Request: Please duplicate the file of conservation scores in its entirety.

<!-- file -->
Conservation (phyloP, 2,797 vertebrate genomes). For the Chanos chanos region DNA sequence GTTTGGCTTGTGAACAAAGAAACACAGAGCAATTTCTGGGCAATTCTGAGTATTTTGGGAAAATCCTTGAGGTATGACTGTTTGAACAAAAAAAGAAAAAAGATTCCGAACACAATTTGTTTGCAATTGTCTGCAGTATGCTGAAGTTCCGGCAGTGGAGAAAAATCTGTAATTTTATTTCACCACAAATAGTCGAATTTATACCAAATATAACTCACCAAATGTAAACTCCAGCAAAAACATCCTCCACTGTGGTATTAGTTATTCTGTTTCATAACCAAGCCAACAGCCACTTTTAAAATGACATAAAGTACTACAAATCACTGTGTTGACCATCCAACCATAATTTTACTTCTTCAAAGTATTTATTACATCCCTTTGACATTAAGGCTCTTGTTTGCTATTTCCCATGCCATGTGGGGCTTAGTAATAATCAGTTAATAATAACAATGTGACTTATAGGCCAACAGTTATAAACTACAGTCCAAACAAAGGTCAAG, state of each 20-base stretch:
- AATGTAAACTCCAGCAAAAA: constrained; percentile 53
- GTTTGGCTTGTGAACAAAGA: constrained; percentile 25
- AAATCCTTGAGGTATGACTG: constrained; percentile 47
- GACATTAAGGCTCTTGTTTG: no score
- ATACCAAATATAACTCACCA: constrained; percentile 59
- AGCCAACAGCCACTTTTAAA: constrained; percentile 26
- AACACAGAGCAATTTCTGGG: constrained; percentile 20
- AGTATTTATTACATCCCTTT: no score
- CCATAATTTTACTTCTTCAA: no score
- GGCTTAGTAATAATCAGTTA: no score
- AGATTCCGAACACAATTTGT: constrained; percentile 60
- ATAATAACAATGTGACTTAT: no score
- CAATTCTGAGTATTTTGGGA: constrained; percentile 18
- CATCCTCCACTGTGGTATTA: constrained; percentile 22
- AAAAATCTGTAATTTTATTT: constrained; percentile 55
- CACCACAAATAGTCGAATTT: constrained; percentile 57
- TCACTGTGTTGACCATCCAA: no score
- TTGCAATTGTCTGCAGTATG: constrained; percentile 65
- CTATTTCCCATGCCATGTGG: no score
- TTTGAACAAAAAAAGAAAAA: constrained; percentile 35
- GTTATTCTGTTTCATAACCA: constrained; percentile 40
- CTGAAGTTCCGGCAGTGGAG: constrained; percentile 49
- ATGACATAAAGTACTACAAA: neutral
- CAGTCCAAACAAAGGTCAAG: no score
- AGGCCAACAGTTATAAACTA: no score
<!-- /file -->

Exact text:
Conservation (phyloP, 2,797 vertebrate genomes). For the Chanos chanos region DNA sequence GTTTGGCTTGTGAACAAAGAAACACAGAGCAATTTCTGGGCAATTCTGAGTATTTTGGGAAAATCCTTGAGGTATGACTGTTTGAACAAAAAAAGAAAAAAGATTCCGAACACAATTTGTTTGCAATTGTCTGCAGTATGCTGAAGTTCCGGCAGTGGAGAAAAATCTGTAATTTTATTTCACCACAAATAGTCGAATTTATACCAAATATAACTCACCAAATGTAAACTCCAGCAAAAACATCCTCCACTGTGGTATTAGTTATTCTGTTTCATAACCAAGCCAACAGCCACTTTTAAAATGACATAAAGTACTACAAATCACTGTGTTGACCATCCAACCATAATTTTACTTCTTCAAAGTATTTATTACATCCCTTTGACATTAAGGCTCTTGTTTGCTATTTCCCATGCCATGTGGGGCTTAGTAATAATCAGTTAATAATAACAATGTGACTTATAGGCCAACAGTTATAAACTACAGTCCAAACAAAGGTCAAG, state of each 20-base stretch:
- AATGTAAACTCCAGCAAAAA: constrained; percentile 53
- GTTTGGCTTGTGAACAAAGA: constrained; percentile 25
- AAATCCTTGAGGTATGACTG: constrained; percentile 47
- GACATTAAGGCTCTTGTTTG: no score
- ATACCAAATATAACTCACCA: constrained; percentile 59
- AGCCAACAGCCACTTTTAAA: constrained; percentile 26
- AACACAGAGCAATTTCTGGG: constrained; percentile 20
- AGTATTTATTACATCCCTTT: no score
- CCATAATTTTACTTCTTCAA: no score
- GGCTTAGTAATAATCAGTTA: no score
- AGATTCCGAACACAATTTGT: constrained; percentile 60
- ATAATAACAATGTGACTTAT: no score
- CAATTCTGAGTATTTTGGGA: constrained; percentile 18
- CATCCTCCACTGTGGTATTA: constrained; percentile 22
- AAAAATCTGTAATTTTATTT: constrained; percentile 55
- CACCACAAATAGTCGAATTT: constrained; percentile 57
- TCACTGTGTTGACCATCCAA: no score
- TTGCAATTGTCTGCAGTATG: constrained; percentile 65
- CTATTTCCCATGCCATGTGG: no score
- TTTGAACAAAAAAAGAAAAA: constrained; percentile 35
- GTTATTCTGTTTCATAACCA: constrained; percentile 40
- CTGAAGTTCCGGCAGTGGAG: constrained; percentile 49
- ATGACATAAAGTACTACAAA: neutral
- CAGTCCAAACAAAGGTCAAG: no score
- AGGCCAACAGTTATAAACTA: no score